Calling attention to the low numbers of women and minorities heading startups, President Barack Obama on Tuesday called for increased diversity among entrepreneurs.
More than 30 startups exhibited their work at the first White House Demo Day, which was held as part of Obama's Startup America initiative to support emerging ideas and innovation.
"We’re taking full advantage of this moment by tapping all the talent America has to offer, no matter who they are or where they set up shop," Obama said.
That message is particularly resonant among the country's startups. Only 3 percent of venture-funded companies are headed by a woman, according to a 2014 Babson College study. Just 1 percent are led by African-Americans.
"Capital is tough to come by, but it’s even tougher if you're not in one of a handful of cities that have a well-developed venture capital presence," Obama said. "Sometimes it’s harder if you're a woman or an underrepresented minority who all too often have to fight just to get a seat at the table."
Despite this reality, studies have shown that venture capital-backed startups with at least one female founder are more successful than male-only ones.
“The next Steve Jobs might be named Stephanie. Or Esteban," Obama said.
It seems that some companies are beginning to take notice. Intel announced in June a $125 million investment in startups led by women and minorities.
Other private companies are following its example. Major venture capital firms including Andreessen Horowitz, Insight Venture Partners, and Kleiner Perkins Caufield Byers have committed to ramping up efforts to attract women and minority candidates, and bringing them into their portfolios.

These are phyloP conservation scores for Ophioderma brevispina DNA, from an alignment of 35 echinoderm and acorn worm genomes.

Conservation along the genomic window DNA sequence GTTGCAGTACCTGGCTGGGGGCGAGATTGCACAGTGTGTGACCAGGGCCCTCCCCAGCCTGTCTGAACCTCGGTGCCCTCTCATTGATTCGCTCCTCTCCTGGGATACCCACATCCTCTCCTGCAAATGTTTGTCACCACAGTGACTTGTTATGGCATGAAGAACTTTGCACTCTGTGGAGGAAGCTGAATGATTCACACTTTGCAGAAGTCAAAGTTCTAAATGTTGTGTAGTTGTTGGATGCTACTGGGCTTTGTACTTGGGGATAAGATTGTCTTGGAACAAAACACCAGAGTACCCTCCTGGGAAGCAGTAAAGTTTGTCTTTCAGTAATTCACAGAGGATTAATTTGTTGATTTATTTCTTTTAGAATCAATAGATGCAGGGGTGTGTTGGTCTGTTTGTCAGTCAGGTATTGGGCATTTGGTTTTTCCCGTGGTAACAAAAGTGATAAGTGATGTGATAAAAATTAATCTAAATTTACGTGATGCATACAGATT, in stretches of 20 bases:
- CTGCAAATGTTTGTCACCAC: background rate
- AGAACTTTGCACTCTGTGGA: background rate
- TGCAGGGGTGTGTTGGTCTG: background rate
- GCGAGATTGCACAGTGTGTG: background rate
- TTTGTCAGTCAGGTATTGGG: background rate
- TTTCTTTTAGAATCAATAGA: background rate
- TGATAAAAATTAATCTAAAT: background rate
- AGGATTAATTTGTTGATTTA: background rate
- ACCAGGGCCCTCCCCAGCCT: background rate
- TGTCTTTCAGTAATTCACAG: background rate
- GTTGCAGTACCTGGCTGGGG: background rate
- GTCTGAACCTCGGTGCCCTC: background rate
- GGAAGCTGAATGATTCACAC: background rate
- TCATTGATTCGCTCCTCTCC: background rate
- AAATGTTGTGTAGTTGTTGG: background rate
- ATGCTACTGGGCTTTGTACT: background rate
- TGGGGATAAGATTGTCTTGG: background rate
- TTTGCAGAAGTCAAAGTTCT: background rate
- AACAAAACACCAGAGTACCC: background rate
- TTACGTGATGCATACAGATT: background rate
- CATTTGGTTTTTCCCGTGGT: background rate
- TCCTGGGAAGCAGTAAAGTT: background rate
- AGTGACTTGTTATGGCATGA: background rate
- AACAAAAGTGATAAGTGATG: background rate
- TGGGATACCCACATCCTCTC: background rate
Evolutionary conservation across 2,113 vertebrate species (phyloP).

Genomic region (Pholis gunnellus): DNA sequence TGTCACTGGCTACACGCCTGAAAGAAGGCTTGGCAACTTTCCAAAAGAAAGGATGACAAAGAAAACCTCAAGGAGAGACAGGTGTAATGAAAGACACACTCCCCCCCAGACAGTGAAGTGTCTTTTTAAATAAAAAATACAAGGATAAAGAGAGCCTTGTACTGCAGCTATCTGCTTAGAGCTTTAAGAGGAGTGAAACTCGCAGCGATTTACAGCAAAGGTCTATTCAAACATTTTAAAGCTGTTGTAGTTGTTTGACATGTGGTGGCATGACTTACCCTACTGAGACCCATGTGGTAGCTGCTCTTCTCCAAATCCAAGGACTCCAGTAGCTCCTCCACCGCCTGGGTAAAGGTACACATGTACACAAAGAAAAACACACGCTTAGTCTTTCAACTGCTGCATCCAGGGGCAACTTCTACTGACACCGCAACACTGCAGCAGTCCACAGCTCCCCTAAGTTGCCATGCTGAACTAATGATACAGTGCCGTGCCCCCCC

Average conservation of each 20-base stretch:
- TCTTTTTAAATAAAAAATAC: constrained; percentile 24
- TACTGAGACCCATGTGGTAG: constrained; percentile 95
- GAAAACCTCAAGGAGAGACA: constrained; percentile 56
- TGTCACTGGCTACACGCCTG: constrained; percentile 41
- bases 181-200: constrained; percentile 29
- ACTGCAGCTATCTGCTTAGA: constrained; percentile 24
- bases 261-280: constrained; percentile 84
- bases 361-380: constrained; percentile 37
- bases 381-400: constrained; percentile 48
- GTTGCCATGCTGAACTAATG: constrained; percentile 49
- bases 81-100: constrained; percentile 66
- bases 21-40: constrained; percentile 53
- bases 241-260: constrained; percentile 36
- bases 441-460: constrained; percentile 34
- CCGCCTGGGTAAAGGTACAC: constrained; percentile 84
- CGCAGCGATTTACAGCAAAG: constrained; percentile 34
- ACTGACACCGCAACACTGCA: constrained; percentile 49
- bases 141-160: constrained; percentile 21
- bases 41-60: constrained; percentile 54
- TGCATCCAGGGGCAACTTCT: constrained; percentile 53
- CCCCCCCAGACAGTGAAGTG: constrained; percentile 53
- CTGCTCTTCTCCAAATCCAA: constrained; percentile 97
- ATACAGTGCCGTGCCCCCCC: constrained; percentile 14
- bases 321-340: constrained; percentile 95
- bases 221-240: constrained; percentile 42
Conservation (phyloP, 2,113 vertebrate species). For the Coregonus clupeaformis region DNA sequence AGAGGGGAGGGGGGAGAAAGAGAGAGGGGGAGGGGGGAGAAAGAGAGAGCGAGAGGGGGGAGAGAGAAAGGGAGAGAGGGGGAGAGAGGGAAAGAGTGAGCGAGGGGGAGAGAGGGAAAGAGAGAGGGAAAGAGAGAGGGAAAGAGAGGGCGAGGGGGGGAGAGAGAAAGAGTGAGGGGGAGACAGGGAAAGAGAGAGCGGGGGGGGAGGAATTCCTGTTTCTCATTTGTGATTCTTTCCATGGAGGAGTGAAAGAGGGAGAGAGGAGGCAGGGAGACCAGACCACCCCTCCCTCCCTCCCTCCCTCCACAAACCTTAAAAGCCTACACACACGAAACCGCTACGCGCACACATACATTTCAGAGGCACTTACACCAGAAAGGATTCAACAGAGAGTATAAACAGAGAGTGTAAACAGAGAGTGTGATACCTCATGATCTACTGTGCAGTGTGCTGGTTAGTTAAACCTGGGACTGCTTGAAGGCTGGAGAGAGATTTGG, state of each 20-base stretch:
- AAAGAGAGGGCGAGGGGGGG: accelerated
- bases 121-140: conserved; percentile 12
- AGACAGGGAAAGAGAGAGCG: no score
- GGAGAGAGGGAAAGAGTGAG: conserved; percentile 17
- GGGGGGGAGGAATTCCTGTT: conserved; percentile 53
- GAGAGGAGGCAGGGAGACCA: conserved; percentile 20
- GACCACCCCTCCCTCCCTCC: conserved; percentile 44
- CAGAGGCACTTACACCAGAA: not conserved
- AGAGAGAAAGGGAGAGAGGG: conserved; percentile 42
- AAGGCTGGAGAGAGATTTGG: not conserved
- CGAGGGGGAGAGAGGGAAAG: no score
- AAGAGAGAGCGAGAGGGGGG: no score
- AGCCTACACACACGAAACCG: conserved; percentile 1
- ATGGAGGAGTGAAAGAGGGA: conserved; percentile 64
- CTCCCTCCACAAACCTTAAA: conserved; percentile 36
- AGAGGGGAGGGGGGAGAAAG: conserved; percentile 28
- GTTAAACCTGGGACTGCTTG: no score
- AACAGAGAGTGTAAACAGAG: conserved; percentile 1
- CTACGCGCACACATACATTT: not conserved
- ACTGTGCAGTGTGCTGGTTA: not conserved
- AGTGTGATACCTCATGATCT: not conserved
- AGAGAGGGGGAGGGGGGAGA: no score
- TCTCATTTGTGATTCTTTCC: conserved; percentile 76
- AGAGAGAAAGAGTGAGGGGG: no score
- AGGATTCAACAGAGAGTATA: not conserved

Obama also announced a 10-city expansion of TechHire, which promotes initiatives like coding boot camps, events that will help cities give entrepreneurs easier access to licenses and permits, and the further development of the National Science Foundation's innovation program.
"We hope that these efforts are going to open up new opportunities for all of our entrepreneurs -- all of our would-be entrepreneurs," Obama said. "And in the months ahead, I look forward to seeing more folks across this country -- investors, accelerators, universities, civic leaders, corporate giants, growing startups -- all take new steps to build on these actions."
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